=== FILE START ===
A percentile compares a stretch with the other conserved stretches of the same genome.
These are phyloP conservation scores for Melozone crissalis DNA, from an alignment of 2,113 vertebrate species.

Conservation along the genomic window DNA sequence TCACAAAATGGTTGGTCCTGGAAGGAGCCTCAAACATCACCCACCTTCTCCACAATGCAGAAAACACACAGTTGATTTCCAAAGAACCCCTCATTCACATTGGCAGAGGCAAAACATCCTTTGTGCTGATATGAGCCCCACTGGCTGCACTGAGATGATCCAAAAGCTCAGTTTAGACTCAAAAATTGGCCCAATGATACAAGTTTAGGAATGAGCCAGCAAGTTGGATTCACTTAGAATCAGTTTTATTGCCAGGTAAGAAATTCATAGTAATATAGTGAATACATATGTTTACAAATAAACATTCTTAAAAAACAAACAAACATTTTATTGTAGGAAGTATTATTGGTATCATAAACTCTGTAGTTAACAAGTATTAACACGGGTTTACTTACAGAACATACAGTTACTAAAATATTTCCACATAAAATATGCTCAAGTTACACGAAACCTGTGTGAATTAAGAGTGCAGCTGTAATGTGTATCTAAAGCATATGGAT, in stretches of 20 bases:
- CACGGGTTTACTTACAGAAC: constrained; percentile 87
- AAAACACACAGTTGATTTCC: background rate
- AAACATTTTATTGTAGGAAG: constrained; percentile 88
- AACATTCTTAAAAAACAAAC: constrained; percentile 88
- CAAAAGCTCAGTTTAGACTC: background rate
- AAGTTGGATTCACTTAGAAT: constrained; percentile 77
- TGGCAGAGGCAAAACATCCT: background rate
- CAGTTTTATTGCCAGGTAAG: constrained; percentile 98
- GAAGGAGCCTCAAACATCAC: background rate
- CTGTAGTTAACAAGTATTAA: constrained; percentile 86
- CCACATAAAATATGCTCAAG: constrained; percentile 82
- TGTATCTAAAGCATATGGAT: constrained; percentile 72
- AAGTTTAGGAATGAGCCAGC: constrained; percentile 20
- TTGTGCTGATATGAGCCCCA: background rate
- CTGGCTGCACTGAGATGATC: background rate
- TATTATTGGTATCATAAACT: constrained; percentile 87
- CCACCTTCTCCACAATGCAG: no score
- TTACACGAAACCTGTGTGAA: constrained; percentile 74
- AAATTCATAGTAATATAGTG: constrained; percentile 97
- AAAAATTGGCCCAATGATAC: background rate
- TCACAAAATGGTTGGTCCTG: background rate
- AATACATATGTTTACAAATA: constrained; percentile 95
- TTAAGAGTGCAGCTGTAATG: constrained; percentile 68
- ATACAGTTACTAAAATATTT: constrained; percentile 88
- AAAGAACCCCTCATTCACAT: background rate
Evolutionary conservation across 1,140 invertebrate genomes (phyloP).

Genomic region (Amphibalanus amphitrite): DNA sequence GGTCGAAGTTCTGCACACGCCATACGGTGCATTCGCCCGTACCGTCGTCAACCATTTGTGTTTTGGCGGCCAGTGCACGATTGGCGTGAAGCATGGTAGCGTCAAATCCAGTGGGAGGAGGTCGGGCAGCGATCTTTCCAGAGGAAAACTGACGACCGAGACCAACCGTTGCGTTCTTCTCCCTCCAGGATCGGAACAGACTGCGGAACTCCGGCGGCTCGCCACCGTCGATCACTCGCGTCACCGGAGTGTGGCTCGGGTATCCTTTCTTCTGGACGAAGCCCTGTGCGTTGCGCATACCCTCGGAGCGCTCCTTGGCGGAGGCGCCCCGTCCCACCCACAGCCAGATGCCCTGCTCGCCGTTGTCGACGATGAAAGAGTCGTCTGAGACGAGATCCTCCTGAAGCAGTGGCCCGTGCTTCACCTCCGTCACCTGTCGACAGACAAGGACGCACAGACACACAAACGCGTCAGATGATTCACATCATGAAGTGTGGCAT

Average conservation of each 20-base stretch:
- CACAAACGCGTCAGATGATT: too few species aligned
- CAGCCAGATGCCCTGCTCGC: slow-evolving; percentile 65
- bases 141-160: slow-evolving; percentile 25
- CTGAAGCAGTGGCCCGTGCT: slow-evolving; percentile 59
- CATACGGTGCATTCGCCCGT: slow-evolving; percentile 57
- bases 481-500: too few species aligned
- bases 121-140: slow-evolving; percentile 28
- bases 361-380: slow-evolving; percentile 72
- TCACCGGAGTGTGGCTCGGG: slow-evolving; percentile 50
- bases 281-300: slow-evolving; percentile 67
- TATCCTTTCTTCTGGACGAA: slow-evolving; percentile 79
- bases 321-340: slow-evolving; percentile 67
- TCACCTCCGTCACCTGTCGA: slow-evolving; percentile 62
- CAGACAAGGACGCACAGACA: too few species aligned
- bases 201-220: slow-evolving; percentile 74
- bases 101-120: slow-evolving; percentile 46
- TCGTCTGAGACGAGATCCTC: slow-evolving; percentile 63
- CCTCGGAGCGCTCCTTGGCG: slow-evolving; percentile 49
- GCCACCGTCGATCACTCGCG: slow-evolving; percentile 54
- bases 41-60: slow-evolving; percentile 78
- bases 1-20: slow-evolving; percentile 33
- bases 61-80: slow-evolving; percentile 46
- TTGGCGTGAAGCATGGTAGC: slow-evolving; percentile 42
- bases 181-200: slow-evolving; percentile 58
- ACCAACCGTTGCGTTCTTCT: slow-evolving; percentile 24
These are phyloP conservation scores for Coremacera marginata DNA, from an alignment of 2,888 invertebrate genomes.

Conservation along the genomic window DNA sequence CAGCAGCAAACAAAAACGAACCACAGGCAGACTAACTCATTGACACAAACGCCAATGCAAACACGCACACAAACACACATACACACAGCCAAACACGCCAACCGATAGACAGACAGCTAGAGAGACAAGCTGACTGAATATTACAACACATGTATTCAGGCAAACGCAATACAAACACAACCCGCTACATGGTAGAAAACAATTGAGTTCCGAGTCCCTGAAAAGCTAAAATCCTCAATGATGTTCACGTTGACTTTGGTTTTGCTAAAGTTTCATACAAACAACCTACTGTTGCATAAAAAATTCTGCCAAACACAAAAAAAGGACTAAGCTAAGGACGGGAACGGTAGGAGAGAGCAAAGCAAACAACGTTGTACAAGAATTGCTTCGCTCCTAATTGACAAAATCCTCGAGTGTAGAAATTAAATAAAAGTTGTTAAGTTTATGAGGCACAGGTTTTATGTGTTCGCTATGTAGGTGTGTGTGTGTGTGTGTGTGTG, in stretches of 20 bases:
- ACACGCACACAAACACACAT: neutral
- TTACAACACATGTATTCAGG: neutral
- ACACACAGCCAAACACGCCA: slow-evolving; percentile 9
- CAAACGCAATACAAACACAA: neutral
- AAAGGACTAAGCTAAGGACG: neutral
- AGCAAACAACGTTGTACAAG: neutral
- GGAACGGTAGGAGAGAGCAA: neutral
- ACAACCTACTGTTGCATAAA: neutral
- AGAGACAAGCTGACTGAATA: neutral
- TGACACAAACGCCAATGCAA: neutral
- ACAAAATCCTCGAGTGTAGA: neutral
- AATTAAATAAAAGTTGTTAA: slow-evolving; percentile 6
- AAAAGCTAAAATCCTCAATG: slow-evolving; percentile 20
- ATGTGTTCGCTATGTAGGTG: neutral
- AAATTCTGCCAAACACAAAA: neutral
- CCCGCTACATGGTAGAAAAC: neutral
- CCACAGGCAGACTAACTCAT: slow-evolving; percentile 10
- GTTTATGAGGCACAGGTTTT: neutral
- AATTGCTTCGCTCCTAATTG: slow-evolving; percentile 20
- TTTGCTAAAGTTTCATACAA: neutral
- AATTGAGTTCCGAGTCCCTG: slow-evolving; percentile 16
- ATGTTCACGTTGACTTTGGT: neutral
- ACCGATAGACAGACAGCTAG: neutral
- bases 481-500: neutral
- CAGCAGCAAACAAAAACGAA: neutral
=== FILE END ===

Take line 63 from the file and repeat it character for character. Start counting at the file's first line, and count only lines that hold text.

- AAAGGACTAAGCTAAGGACG: neutral